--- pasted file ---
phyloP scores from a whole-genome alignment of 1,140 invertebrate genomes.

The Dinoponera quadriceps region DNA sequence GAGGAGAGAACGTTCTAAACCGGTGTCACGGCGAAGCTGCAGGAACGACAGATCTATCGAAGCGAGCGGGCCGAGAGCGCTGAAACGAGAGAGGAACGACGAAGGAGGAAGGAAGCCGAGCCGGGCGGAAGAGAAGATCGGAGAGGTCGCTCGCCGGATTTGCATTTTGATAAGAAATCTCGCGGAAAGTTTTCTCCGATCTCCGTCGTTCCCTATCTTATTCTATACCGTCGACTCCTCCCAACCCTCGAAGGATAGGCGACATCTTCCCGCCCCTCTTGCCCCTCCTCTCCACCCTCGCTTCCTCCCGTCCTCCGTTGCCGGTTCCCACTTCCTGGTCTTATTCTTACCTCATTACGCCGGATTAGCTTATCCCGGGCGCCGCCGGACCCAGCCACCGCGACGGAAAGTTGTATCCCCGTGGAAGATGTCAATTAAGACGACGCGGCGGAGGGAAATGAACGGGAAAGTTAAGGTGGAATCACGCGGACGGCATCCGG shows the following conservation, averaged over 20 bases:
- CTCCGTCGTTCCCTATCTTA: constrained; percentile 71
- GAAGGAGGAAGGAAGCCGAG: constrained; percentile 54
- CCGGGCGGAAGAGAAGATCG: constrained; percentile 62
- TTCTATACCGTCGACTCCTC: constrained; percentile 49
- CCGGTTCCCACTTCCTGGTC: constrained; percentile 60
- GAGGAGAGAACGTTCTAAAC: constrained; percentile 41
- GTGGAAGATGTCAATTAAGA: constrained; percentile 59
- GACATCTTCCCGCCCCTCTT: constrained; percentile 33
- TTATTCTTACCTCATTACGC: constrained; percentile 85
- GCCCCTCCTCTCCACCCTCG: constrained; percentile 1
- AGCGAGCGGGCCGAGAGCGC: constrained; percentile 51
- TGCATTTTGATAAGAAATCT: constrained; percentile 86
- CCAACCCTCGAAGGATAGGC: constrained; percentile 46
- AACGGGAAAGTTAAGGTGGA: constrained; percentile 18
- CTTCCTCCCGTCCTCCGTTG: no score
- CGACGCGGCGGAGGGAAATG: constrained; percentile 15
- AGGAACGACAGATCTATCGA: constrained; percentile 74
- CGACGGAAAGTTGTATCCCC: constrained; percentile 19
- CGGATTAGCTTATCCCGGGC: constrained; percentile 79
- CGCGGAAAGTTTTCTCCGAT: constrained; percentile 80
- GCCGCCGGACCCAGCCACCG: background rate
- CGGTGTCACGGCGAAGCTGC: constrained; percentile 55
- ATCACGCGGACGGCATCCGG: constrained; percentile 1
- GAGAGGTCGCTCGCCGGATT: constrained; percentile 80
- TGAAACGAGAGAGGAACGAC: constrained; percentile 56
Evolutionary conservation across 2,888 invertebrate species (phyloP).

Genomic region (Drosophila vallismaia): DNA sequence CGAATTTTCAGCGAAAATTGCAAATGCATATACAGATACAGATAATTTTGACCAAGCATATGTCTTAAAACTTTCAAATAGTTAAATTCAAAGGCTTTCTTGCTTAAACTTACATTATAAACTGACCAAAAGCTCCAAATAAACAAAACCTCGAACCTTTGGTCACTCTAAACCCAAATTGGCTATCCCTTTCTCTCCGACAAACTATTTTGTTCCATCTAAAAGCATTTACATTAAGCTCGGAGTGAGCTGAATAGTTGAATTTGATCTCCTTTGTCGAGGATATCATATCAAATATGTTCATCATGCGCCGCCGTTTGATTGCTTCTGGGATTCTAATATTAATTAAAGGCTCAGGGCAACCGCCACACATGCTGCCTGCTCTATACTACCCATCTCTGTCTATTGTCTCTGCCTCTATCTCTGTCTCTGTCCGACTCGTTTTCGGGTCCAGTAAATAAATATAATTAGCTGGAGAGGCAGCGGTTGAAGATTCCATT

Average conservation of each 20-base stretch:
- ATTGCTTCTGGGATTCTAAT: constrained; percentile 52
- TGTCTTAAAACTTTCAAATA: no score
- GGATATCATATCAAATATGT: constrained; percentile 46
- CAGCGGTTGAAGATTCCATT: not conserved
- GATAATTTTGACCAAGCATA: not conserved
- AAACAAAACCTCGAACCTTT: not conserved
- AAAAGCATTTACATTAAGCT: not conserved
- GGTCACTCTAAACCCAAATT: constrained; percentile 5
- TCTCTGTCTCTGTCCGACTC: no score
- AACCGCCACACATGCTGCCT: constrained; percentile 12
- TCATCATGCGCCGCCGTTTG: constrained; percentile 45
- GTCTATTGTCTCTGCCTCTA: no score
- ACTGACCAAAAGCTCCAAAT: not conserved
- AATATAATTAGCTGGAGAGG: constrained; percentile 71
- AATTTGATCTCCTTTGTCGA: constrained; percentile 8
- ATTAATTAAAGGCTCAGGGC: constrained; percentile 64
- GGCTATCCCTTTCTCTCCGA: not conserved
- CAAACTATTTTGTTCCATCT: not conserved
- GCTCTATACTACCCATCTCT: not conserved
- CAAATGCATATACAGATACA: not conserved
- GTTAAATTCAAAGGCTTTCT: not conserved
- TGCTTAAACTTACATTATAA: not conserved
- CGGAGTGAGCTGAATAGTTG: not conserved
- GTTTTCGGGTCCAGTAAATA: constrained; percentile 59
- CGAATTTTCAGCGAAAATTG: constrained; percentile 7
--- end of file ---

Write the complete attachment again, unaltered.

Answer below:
phyloP scores from a whole-genome alignment of 1,140 invertebrate genomes.

The Dinoponera quadriceps region DNA sequence GAGGAGAGAACGTTCTAAACCGGTGTCACGGCGAAGCTGCAGGAACGACAGATCTATCGAAGCGAGCGGGCCGAGAGCGCTGAAACGAGAGAGGAACGACGAAGGAGGAAGGAAGCCGAGCCGGGCGGAAGAGAAGATCGGAGAGGTCGCTCGCCGGATTTGCATTTTGATAAGAAATCTCGCGGAAAGTTTTCTCCGATCTCCGTCGTTCCCTATCTTATTCTATACCGTCGACTCCTCCCAACCCTCGAAGGATAGGCGACATCTTCCCGCCCCTCTTGCCCCTCCTCTCCACCCTCGCTTCCTCCCGTCCTCCGTTGCCGGTTCCCACTTCCTGGTCTTATTCTTACCTCATTACGCCGGATTAGCTTATCCCGGGCGCCGCCGGACCCAGCCACCGCGACGGAAAGTTGTATCCCCGTGGAAGATGTCAATTAAGACGACGCGGCGGAGGGAAATGAACGGGAAAGTTAAGGTGGAATCACGCGGACGGCATCCGG shows the following conservation, averaged over 20 bases:
- CTCCGTCGTTCCCTATCTTA: constrained; percentile 71
- GAAGGAGGAAGGAAGCCGAG: constrained; percentile 54
- CCGGGCGGAAGAGAAGATCG: constrained; percentile 62
- TTCTATACCGTCGACTCCTC: constrained; percentile 49
- CCGGTTCCCACTTCCTGGTC: constrained; percentile 60
- GAGGAGAGAACGTTCTAAAC: constrained; percentile 41
- GTGGAAGATGTCAATTAAGA: constrained; percentile 59
- GACATCTTCCCGCCCCTCTT: constrained; percentile 33
- TTATTCTTACCTCATTACGC: constrained; percentile 85
- GCCCCTCCTCTCCACCCTCG: constrained; percentile 1
- AGCGAGCGGGCCGAGAGCGC: constrained; percentile 51
- TGCATTTTGATAAGAAATCT: constrained; percentile 86
- CCAACCCTCGAAGGATAGGC: constrained; percentile 46
- AACGGGAAAGTTAAGGTGGA: constrained; percentile 18
- CTTCCTCCCGTCCTCCGTTG: no score
- CGACGCGGCGGAGGGAAATG: constrained; percentile 15
- AGGAACGACAGATCTATCGA: constrained; percentile 74
- CGACGGAAAGTTGTATCCCC: constrained; percentile 19
- CGGATTAGCTTATCCCGGGC: constrained; percentile 79
- CGCGGAAAGTTTTCTCCGAT: constrained; percentile 80
- GCCGCCGGACCCAGCCACCG: background rate
- CGGTGTCACGGCGAAGCTGC: constrained; percentile 55
- ATCACGCGGACGGCATCCGG: constrained; percentile 1
- GAGAGGTCGCTCGCCGGATT: constrained; percentile 80
- TGAAACGAGAGAGGAACGAC: constrained; percentile 56
Evolutionary conservation across 2,888 invertebrate species (phyloP).

Genomic region (Drosophila vallismaia): DNA sequence CGAATTTTCAGCGAAAATTGCAAATGCATATACAGATACAGATAATTTTGACCAAGCATATGTCTTAAAACTTTCAAATAGTTAAATTCAAAGGCTTTCTTGCTTAAACTTACATTATAAACTGACCAAAAGCTCCAAATAAACAAAACCTCGAACCTTTGGTCACTCTAAACCCAAATTGGCTATCCCTTTCTCTCCGACAAACTATTTTGTTCCATCTAAAAGCATTTACATTAAGCTCGGAGTGAGCTGAATAGTTGAATTTGATCTCCTTTGTCGAGGATATCATATCAAATATGTTCATCATGCGCCGCCGTTTGATTGCTTCTGGGATTCTAATATTAATTAAAGGCTCAGGGCAACCGCCACACATGCTGCCTGCTCTATACTACCCATCTCTGTCTATTGTCTCTGCCTCTATCTCTGTCTCTGTCCGACTCGTTTTCGGGTCCAGTAAATAAATATAATTAGCTGGAGAGGCAGCGGTTGAAGATTCCATT

Average conservation of each 20-base stretch:
- ATTGCTTCTGGGATTCTAAT: constrained; percentile 52
- TGTCTTAAAACTTTCAAATA: no score
- GGATATCATATCAAATATGT: constrained; percentile 46
- CAGCGGTTGAAGATTCCATT: not conserved
- GATAATTTTGACCAAGCATA: not conserved
- AAACAAAACCTCGAACCTTT: not conserved
- AAAAGCATTTACATTAAGCT: not conserved
- GGTCACTCTAAACCCAAATT: constrained; percentile 5
- TCTCTGTCTCTGTCCGACTC: no score
- AACCGCCACACATGCTGCCT: constrained; percentile 12
- TCATCATGCGCCGCCGTTTG: constrained; percentile 45
- GTCTATTGTCTCTGCCTCTA: no score
- ACTGACCAAAAGCTCCAAAT: not conserved
- AATATAATTAGCTGGAGAGG: constrained; percentile 71
- AATTTGATCTCCTTTGTCGA: constrained; percentile 8
- ATTAATTAAAGGCTCAGGGC: constrained; percentile 64
- GGCTATCCCTTTCTCTCCGA: not conserved
- CAAACTATTTTGTTCCATCT: not conserved
- GCTCTATACTACCCATCTCT: not conserved
- CAAATGCATATACAGATACA: not conserved
- GTTAAATTCAAAGGCTTTCT: not conserved
- TGCTTAAACTTACATTATAA: not conserved
- CGGAGTGAGCTGAATAGTTG: not conserved
- GTTTTCGGGTCCAGTAAATA: constrained; percentile 59
- CGAATTTTCAGCGAAAATTG: constrained; percentile 7